The British Government immediately set up an inquiry under the then Lord Chief Justice of England, Lord Widgery.
A pivotal figure in the now deservedly discredited cover-up by Lord Widgery of multiple murders by the British Army was one Brian Hutton.
Brian Hutton represented the Ministry of Defence and sought, successfully, to persuade Lord Widgery that the murders weren't murder.
Of course, it can be said that Brian Hutton was only doing his job.
However, equally, it can be said that Brian Hutton acted to conceal serious criminal offences which were embarassing to the British State. And accepted payment for doing so.
Not satisfied with successfully concealing multiple murders Hutton then had the audacity to reprimand the Londonderry coroner, Major Hubert O'Neill who had correctly identified the murders as what they were.
Hutton's shameful words echo to this day:
It is not for you or the jury to express such wide-ranging views, particularly when a most eminent judge has spent 20 days hearing evidence and come to a very different conclusion
See 1973: 'Bloody Sunday' inquest accuses Army.
Ironically, given the flagrant inadequacies of the Hutton Inquiry, Hutton also criticised the Londonderry coroner of having heard only some of the evidence.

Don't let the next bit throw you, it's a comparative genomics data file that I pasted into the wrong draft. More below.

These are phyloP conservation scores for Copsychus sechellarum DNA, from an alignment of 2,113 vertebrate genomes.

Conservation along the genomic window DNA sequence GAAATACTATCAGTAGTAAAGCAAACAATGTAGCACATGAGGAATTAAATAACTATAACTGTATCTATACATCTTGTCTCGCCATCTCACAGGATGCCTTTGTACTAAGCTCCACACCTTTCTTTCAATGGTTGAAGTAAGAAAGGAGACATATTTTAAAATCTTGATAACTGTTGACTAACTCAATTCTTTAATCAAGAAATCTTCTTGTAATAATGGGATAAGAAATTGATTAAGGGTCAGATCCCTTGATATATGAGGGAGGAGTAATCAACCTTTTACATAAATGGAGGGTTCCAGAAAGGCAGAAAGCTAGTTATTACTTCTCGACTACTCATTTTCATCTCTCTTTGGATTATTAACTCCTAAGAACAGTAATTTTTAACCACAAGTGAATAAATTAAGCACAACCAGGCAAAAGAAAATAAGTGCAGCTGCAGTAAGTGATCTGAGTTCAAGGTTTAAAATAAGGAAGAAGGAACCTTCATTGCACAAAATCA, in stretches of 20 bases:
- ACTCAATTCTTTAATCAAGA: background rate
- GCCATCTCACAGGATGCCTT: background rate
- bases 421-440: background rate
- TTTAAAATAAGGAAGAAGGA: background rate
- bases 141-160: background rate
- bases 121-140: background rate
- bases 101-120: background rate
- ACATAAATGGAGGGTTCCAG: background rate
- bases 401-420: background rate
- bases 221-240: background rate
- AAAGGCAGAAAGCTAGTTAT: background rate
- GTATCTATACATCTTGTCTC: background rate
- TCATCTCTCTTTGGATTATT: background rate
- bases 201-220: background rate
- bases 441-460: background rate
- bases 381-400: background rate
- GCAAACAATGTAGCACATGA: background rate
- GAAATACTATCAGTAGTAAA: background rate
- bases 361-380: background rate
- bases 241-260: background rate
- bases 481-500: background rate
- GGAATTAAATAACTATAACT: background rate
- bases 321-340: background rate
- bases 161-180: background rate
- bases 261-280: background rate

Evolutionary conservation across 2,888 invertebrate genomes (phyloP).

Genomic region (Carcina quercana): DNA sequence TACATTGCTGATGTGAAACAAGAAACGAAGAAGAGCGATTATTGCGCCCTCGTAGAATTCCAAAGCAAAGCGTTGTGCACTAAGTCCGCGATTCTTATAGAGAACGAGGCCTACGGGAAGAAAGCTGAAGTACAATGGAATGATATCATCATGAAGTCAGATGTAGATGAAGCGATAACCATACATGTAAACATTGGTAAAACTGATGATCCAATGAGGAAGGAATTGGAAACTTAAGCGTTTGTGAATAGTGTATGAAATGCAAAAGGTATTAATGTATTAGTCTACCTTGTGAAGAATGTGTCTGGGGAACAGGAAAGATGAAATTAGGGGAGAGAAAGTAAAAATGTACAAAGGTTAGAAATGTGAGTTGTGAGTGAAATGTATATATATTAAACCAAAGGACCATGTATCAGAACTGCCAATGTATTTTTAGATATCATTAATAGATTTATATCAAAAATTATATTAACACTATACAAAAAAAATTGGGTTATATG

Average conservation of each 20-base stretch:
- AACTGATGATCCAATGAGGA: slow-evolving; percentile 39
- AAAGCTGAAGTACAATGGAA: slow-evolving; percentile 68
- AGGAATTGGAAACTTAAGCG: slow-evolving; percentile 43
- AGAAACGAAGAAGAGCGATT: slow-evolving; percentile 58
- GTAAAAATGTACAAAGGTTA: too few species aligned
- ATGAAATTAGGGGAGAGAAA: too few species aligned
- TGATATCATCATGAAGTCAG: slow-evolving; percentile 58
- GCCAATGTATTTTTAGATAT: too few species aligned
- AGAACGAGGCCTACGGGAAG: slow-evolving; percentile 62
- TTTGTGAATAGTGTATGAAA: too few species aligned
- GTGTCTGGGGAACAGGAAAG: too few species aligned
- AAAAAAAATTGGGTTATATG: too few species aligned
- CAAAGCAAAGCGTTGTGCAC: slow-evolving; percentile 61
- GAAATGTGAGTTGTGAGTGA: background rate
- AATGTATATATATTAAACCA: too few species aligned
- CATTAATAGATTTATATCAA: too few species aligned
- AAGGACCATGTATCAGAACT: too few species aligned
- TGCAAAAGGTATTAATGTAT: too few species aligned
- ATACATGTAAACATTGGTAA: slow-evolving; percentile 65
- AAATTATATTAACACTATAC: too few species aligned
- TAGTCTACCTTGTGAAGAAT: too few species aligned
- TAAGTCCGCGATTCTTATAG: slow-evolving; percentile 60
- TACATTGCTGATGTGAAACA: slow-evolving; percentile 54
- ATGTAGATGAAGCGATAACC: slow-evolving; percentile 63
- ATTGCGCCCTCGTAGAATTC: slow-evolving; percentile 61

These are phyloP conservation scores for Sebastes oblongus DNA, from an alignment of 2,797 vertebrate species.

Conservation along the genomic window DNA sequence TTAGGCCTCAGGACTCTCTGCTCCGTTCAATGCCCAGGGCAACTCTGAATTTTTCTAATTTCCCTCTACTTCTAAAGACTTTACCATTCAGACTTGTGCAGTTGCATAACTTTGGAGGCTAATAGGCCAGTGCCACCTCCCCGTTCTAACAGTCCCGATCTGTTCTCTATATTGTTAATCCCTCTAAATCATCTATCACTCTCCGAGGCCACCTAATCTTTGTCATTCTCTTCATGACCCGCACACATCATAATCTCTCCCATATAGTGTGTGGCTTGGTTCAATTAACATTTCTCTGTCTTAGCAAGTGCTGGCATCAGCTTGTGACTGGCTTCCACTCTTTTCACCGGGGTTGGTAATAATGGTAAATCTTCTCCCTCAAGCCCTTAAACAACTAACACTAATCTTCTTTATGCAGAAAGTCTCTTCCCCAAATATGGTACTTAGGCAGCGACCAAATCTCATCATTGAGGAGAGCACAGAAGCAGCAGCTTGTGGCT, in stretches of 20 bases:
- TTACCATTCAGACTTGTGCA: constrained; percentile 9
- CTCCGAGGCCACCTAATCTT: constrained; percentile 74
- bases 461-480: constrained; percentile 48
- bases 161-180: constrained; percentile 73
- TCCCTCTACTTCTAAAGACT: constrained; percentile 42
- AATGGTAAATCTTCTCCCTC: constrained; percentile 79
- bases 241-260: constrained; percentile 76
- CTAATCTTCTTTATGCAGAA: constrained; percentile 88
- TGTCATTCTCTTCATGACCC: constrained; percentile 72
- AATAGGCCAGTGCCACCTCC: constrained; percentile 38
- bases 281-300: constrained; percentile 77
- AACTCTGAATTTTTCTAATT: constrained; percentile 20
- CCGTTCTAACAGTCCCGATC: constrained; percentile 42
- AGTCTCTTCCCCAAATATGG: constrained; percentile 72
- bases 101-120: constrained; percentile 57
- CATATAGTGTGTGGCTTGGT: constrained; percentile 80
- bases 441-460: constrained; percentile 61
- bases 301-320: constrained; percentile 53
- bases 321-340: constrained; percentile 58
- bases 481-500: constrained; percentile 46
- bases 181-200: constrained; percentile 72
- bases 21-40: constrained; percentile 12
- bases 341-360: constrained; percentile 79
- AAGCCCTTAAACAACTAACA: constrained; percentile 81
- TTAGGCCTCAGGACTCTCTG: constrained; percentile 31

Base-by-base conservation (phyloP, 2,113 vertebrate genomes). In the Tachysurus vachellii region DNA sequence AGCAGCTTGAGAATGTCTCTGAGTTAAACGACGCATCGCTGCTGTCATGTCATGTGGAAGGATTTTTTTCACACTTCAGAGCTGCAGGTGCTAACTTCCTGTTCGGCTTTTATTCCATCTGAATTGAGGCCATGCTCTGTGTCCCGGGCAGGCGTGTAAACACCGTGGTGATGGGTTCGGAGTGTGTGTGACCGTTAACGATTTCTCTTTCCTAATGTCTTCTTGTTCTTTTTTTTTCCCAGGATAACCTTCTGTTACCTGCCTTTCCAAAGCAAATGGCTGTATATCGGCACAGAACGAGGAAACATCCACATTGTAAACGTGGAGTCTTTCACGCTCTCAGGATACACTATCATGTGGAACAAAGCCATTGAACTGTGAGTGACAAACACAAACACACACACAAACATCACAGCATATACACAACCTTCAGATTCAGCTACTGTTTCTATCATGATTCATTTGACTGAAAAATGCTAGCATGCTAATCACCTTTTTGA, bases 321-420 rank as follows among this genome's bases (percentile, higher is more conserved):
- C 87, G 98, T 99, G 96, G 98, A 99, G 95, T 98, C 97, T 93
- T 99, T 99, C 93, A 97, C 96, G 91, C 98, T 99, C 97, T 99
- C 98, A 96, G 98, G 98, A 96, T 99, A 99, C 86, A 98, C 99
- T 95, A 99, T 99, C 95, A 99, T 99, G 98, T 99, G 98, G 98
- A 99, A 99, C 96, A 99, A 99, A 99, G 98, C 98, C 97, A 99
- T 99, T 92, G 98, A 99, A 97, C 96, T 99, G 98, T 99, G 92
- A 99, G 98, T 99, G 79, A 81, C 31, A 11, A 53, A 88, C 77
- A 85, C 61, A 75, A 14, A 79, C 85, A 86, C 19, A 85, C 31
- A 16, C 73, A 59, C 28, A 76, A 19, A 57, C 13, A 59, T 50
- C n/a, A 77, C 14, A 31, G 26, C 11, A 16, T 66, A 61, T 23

The Widgery Inquiry demonstrated clearly that a senior judge could easily act so as to conceal murder which was embarassing to the British State.
At the Widgery Inquiry Brian Hutton sought to conceal murders which would be embarassing to the British State.
With this outstanding track record of cover-up, it is hardly surprising that Lord Falconer identified Brian Hutton as an eminently suitable person to conduct an inquiry to conceal the murder of David Kelly.
I suspect that I'm not alone in believing that Lord Hutton, in conducting the Hutton Inquiry, followed in the footsteps of Lord Widgery and concealed murder embarassing to the British State.